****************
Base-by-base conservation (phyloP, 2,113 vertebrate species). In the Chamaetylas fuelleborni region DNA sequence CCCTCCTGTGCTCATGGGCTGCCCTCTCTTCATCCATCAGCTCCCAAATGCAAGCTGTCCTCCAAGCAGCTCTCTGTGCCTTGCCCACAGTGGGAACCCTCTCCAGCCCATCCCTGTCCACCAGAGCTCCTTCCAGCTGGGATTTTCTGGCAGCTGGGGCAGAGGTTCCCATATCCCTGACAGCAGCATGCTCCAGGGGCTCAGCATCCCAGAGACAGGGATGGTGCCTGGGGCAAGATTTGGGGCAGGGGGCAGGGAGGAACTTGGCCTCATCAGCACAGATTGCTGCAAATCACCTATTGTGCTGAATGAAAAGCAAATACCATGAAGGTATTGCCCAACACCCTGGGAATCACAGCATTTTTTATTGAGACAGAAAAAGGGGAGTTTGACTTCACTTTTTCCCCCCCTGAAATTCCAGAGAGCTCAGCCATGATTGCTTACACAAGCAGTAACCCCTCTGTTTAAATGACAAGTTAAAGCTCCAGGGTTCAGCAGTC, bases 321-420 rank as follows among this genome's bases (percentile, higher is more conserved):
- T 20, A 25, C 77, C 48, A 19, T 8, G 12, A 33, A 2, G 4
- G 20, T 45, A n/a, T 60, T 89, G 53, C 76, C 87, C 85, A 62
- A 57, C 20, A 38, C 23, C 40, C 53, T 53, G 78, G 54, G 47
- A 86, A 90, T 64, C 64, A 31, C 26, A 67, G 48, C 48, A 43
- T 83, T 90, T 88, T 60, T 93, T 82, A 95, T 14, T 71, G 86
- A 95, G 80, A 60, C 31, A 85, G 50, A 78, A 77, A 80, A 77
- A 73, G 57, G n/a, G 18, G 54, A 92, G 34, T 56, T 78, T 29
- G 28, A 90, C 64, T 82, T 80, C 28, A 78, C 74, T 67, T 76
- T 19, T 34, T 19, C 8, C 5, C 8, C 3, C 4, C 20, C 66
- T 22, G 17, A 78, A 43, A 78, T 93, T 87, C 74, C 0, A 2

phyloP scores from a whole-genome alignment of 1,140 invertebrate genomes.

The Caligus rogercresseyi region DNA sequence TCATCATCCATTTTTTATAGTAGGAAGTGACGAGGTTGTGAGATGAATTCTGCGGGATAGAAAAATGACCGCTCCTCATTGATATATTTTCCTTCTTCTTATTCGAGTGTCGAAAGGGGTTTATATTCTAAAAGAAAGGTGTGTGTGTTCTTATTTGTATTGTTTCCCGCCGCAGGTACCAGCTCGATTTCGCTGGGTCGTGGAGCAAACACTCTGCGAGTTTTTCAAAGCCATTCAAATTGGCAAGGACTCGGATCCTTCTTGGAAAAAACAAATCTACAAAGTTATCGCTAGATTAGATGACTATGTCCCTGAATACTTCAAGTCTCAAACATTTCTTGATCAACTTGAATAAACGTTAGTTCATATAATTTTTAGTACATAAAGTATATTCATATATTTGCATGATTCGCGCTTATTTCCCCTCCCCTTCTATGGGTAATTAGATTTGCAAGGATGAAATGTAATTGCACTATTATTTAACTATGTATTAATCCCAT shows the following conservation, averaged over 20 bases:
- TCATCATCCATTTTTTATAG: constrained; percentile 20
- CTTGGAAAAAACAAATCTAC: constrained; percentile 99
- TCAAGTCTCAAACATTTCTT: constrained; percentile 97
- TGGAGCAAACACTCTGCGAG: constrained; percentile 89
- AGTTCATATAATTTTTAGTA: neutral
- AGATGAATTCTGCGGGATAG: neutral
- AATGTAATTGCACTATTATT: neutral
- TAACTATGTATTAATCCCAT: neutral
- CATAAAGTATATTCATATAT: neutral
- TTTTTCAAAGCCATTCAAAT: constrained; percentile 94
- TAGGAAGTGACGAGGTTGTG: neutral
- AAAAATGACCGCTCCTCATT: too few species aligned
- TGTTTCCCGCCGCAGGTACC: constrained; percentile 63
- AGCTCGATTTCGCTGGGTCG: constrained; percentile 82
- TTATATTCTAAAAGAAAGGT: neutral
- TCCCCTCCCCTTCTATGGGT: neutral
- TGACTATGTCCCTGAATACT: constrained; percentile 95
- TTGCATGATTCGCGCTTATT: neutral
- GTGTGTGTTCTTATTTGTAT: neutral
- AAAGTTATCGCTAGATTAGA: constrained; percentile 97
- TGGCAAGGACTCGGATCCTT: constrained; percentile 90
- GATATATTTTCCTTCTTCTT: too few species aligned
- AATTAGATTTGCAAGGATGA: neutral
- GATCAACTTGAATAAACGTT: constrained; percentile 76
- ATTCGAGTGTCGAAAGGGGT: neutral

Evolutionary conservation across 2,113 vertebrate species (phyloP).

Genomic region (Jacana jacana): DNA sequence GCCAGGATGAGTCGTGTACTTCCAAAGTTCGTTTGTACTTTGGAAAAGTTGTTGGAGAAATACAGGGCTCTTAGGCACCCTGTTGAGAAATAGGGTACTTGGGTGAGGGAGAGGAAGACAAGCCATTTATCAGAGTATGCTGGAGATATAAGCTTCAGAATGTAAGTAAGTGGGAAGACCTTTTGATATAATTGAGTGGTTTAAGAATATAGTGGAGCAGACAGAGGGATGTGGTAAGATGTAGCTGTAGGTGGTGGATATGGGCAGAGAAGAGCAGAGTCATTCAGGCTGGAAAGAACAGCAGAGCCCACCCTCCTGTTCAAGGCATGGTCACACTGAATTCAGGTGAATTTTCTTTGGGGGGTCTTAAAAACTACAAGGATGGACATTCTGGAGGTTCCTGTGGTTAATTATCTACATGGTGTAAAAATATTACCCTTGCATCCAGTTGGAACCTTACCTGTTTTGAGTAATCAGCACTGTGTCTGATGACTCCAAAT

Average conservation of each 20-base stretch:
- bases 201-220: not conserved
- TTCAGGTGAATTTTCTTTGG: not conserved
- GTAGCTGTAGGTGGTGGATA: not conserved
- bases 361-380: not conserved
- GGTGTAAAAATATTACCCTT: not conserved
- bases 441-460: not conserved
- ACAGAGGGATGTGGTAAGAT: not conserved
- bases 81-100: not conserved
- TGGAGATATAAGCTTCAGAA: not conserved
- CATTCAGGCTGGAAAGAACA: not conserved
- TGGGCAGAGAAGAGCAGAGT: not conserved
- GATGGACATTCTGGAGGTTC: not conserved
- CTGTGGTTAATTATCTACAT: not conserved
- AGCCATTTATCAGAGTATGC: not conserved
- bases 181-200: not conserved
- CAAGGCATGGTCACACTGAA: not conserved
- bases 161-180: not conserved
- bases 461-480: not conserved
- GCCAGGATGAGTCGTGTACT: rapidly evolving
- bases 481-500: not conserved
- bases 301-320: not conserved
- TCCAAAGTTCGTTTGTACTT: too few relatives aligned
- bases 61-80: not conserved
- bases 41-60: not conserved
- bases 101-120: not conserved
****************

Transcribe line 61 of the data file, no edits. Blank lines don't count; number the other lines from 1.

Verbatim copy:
- bases 481-500: not conserved